“Before the Coffee gets Cold” by Toshikazu Kawaguchi | Book Review

Book Review | Rating – 5/5 | Genre – Magical Realism

This made up one of two books that I bought a month back on a spontaneous trip to the bookshops in town. Honestly, I couldn’t really help myself, I hadn’t bought any books in a while so it was bound to happen. As for the thing that attracted me to buying this particular book; was the interesting plot, love a magical realism story. So, moving quickly onto what I thought…


In a small back alley in Tokyo, there is a café which has been serving carefully brewed coffee for more than one hundred years. But this coffee shop offers its customers a unique experience: the chance to travel back in time…

From the author of Before the Coffee Gets Cold comes a story of four new customers each of whom is hoping to take advantage of Cafe Funiculi Funicula’s time-travelling offer. (Check it out here).


What did I think?

I loved this book from the moment I started it. There was something beautiful about the way everything was described; even the simplistic details that made up the cafe, helping me immediately envision this magical yet normal looking place. It was also this short and sweet description that helped me to picture the multiple characters that appeared in each story.

Speaking of characters; I found that it was very easy to love the characters that made up Kawaguchi’s world. Even with more focus on the magical aspects of the cafe, it was easy to see how the characters changed as the story moved on. I immediately fell in love with the people who ran the cafe, wanting to know more about their lives.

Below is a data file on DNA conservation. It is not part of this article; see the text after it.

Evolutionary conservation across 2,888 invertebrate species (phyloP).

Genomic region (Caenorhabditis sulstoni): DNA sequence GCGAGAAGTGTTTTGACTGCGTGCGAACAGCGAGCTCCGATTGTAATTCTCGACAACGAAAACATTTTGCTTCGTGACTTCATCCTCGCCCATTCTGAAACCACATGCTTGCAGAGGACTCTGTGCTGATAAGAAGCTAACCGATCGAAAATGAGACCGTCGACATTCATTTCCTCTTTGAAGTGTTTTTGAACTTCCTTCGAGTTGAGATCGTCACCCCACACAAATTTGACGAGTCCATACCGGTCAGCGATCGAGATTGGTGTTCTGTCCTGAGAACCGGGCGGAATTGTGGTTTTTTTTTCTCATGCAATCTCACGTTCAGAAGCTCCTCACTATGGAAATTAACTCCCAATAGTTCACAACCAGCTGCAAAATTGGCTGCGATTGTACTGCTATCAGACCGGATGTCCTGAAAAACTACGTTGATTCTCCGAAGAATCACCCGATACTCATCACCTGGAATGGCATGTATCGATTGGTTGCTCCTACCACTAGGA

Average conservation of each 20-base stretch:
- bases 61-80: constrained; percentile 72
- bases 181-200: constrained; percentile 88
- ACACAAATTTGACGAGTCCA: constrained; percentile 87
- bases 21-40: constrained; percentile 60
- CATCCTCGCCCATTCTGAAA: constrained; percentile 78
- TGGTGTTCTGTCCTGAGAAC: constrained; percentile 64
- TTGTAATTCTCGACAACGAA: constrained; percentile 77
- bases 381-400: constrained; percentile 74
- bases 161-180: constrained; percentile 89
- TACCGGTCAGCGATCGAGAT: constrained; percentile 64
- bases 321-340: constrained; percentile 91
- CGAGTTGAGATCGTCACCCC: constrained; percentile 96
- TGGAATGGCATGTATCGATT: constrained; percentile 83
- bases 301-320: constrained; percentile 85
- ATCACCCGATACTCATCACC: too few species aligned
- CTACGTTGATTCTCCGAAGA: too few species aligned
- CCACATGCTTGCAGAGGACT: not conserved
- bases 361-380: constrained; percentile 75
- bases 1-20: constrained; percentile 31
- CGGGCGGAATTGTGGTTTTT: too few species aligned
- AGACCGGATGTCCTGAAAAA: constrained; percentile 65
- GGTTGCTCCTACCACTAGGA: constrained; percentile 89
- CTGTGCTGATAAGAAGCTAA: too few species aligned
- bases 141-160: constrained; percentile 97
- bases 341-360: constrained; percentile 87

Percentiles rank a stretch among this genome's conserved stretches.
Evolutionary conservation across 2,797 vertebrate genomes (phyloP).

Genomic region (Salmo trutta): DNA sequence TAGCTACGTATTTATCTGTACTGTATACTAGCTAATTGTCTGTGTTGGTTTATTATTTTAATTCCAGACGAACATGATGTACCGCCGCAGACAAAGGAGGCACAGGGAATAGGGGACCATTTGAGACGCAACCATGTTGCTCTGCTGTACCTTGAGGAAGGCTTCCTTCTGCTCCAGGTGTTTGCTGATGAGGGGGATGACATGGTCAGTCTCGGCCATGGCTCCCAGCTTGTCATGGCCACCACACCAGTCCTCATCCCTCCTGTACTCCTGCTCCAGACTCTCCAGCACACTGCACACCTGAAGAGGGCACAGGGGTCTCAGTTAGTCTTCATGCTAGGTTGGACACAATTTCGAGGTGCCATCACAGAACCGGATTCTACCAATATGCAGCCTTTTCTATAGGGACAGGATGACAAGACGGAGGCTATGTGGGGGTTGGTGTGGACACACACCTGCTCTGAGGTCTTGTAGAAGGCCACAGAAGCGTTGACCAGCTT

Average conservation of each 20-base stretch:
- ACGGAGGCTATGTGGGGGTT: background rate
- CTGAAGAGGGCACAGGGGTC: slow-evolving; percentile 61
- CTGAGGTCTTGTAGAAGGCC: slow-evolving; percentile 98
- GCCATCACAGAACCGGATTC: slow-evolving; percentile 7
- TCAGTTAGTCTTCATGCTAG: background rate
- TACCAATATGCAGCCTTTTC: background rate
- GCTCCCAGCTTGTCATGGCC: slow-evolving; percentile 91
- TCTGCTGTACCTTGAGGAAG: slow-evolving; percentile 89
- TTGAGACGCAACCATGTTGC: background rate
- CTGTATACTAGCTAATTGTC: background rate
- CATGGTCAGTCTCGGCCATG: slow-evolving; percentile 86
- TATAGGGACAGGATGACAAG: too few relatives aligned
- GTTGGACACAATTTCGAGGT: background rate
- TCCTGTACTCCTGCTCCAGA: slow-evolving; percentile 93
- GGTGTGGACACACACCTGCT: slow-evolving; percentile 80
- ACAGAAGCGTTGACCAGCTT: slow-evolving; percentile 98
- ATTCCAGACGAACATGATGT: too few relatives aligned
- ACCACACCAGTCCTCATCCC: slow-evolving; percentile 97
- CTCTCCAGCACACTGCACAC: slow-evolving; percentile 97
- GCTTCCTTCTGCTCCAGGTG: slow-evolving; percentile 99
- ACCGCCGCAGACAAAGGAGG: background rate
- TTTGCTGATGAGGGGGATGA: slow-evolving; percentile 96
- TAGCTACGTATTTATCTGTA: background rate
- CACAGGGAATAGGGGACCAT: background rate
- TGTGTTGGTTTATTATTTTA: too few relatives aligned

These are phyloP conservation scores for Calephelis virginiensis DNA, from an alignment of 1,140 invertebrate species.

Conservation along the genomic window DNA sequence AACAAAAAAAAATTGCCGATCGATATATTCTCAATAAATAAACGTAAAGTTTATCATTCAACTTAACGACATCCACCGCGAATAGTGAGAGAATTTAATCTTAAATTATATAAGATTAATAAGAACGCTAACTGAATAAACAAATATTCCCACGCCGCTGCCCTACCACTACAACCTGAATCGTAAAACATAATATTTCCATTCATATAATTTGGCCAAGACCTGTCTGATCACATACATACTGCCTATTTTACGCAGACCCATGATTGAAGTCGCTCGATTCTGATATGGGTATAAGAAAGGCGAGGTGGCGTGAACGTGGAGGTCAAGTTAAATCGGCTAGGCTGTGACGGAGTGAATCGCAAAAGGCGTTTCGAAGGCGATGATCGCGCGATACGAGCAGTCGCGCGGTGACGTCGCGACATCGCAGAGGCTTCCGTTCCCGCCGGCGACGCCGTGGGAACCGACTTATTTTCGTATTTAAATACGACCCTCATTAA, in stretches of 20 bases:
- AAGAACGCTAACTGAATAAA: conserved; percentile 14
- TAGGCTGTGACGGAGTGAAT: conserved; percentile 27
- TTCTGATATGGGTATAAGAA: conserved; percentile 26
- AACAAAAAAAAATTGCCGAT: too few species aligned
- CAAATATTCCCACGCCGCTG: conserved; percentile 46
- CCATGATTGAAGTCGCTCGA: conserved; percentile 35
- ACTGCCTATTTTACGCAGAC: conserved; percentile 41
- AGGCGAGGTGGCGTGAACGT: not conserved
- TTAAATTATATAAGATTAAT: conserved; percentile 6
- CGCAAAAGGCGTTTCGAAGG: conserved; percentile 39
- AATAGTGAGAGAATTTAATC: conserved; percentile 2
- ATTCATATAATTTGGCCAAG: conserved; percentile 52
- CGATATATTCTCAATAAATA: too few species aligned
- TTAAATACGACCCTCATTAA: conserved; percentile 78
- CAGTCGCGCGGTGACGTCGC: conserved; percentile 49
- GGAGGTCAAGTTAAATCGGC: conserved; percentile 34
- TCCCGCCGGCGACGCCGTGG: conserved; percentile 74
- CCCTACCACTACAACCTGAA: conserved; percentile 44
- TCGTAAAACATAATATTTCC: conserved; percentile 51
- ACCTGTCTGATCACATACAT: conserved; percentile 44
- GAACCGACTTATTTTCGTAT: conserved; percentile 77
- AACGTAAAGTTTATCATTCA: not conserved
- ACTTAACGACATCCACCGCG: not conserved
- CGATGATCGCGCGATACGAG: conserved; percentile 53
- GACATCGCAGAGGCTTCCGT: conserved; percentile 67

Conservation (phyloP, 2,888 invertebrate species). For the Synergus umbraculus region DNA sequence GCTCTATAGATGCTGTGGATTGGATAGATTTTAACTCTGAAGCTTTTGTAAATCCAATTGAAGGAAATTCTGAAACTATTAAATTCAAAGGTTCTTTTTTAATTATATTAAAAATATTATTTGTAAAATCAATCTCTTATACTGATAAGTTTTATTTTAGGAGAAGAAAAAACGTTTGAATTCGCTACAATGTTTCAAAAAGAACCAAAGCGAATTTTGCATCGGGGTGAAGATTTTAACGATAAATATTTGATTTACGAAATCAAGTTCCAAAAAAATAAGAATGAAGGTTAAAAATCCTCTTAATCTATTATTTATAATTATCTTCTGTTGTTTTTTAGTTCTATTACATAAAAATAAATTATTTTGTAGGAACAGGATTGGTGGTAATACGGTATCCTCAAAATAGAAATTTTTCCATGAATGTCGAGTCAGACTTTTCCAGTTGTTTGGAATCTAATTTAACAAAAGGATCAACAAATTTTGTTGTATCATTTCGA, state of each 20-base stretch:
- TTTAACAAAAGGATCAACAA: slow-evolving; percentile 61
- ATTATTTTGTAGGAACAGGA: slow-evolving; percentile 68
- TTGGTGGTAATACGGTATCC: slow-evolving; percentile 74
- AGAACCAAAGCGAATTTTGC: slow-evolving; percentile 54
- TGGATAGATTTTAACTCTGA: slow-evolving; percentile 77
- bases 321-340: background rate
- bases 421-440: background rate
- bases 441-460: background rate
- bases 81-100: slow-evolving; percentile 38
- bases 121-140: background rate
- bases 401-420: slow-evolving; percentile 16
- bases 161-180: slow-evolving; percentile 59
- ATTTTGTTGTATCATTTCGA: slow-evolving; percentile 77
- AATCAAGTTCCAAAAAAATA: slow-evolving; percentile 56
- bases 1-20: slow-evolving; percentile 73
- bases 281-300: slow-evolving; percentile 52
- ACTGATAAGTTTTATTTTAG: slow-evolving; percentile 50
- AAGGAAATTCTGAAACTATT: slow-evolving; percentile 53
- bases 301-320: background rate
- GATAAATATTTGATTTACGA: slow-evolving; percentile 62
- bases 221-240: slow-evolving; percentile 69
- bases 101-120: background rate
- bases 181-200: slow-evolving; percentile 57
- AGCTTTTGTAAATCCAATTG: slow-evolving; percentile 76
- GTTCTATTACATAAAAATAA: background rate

It was also the format of the book that made it such an easy read. The concept worked super well; with the book split into four smaller stories centred around the concept of time-travel in this one small cafe. The stories were always kept super tight, focusing entirely on the emotion that drove the characters to time travel in the first place.

Reasons to read Before the Coffee gets Cold…

  • Beautifully written: As I said before, the way these four stories are written is so wonderfully descriptive. It keeps the stories tight and easy to understand without getting too bogged down by the intricacies that time travel can sometimes bring about.
  • Unique concept: Once again, as i’ve said, it was such a unique way of writing about time travel. The rules were very easy to understand and laid out immediately to avoid confusion. It was also a great way to help the characters explore painful moments that happened in their past without the complication of actually changing their lives.
  • Wonderful characters: Having got to the end of the book it was easy to see that there were a lot of characters across these stories. However, each one was given enough detail to easily remember and distinguish each one. It was also sweet to see how these characters were dealing with their own pain and used the cafe to help heal themselves.

At the end of the day…

It was such a beautiful book to read, and I can’t wait to read another of Kawaguchi’s books. That shouldn’t be long as I’ve only just realised that this was a seond book in a group of three. However, having said that, I can now say that I’m definitely going to make an effort to go out and find the other two books so that I can experience more of Kawaguchi’s work.

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